Ryan Perrilloux is undefeated in two starts. One of those was the Southeastern Conference championship game in which he was the most valuable player.
Not bad for a backup, which is why LSU coaches aren't even trying to be coy about their plans to give Perrilloux some action behind starter Matt Flynn in Monday night's BCS championship game against Ohio State.
LSU offensive coordinator Gary Crowton said he's scripted about 10 plays for Perrilloux, but that number could go up or down, depending on the flow of the game.
"He's a very talented running quarterback that can throw the ball," Crowton said. "In his two starts, he's thrown the ball really well."
Flynn, a senior but a first-year starter, threw for 2,223 yards and 17 touchdowns. He also rushed for 207 yards and four touchdowns. He missed one game with a sprained ankle and the SEC title game with a bruised throwing shoulder.
When Flynn started, he took the majority of snaps, leaving early only when LSU was blowing out an opponent.
Perrilloux, a sophomore, saw sporadic action in crucial situations, usually only a few plays a half or on 2-point conversions.
"Why we decided to interject him in the process [is to] keep two quarterbacks healthy and give two quarterbacks experience with one being the lead guy, which Matt is," Crowton said. "The other guy is growing and getting better and getting opportunities. At the same time, we can be physical in having that extra guy in the running game."
Coach Les Miles never allowed Flynn to worry that his job was threatened, and Flynn clearly liked the way it turned out.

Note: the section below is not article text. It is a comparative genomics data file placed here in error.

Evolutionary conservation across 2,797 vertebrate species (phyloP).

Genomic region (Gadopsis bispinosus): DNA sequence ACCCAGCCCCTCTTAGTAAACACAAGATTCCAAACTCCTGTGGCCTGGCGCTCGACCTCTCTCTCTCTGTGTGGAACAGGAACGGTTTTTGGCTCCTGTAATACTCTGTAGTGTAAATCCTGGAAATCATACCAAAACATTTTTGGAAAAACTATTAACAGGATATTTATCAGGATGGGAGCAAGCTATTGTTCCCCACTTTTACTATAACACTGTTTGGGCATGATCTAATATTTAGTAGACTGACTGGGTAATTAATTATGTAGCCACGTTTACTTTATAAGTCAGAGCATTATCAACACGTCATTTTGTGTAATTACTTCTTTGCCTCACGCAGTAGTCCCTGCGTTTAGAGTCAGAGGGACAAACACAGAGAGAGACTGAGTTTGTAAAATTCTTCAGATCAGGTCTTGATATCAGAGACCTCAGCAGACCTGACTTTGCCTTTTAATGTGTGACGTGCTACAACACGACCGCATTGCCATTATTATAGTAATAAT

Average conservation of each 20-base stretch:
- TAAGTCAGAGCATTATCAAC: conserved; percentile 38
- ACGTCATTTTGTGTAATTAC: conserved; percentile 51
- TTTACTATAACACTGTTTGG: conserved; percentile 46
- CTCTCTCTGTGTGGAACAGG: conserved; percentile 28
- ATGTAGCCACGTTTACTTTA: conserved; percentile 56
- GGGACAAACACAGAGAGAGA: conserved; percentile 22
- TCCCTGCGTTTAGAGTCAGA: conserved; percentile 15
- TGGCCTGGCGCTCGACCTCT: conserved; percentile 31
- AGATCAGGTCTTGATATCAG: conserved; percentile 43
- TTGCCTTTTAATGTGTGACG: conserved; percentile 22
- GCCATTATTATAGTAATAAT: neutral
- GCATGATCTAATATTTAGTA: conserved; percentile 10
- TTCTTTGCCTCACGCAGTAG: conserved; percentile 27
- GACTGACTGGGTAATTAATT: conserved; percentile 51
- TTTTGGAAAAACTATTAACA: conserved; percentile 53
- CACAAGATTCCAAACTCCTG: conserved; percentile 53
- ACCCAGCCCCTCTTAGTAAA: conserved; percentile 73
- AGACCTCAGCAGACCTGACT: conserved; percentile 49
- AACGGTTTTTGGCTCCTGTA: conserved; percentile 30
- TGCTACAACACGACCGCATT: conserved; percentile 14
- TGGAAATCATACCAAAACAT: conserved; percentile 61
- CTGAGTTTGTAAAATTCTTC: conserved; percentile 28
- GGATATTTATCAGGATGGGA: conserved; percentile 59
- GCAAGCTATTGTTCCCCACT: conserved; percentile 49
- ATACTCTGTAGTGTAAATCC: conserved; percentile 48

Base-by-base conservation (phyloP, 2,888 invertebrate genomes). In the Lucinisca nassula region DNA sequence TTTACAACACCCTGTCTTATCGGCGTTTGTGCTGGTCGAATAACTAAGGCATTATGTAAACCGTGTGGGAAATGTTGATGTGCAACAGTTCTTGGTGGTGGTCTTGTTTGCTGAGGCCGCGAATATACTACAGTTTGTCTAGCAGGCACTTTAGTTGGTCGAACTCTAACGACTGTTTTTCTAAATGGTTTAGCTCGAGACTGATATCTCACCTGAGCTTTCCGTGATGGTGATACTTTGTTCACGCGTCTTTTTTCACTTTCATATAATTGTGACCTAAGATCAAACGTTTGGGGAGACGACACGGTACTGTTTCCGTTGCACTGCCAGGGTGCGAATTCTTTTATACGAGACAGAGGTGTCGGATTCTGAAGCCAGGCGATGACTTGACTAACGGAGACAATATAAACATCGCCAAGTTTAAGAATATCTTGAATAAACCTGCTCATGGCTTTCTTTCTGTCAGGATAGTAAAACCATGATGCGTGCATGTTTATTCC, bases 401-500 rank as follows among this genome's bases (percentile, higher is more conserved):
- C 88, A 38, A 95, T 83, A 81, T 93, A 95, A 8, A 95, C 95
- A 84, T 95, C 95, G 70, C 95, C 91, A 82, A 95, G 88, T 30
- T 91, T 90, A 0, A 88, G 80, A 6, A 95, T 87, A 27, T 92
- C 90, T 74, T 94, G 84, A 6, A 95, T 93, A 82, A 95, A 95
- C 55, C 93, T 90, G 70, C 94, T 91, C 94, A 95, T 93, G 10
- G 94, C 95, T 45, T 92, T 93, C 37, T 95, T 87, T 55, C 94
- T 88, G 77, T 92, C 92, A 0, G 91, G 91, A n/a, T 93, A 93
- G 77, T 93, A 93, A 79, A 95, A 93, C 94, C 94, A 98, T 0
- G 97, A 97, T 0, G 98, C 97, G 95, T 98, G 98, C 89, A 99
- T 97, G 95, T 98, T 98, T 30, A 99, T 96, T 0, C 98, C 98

"I've had a lot of fun and it's been an incredible year," Flynn said. "I've just been happy to be part of this great team ... and have all the success we've had.
"I really, truly wouldn't give up this year for four years starting anywhere else."
Perrilloux has a strong arm and can drill receivers downfield. He threw for threw for 694 yards and 8 touchdowns.
"I think people know I can throw the ball a little bit," Perrilloux said. "I only ran one time on a scramble all year. Every other run I ever did was option or just a quarterback [keeper], something like that.
"I'm a pocket passer, you know, and my legs are just an extra dimension that I have."
A productive dimension at that.
Perrilloux played a ton of option in high school and his proficiency was obvious to Miles and Crowton.
"Definitely, my roots are in the option," said Perrilloux, who is 6-foot-2, 222 pounds and can shake off tacklers like a fullback.
Perrilloux has rushed for 203 yards and two touchdowns this season and said a few more good option runs could help LSU sustain momentum against Ohio State.
"I think it makes [us] more dangerous," Perrilloux said. "Six or seven yards and a nice finish off of a run will definitely spark a ballclub and that's what I look forward to doing."
Flynn appeared to throw with no trouble during practice this week and said his shoulder feels good. But should he re-aggravate the injury, Perrilloux won't come in lacking big-game experience.
He was 20-of-30 for 243 yards and a touchdown in the 21-14 SEC title game win against Tennessee.
"I just wanted to come out and show everyone I could play ball," Perrilloux said. "I didn't try to do too much. I played through the older guys. I played through [Jacob ]Hester. I played through Early Doucet ... and that's why I think I had success in my two starts."
Still, he'll be back on the sideline when Flynn leads the Tigers' offense on the field in the BCS title game.
The question is, for how long?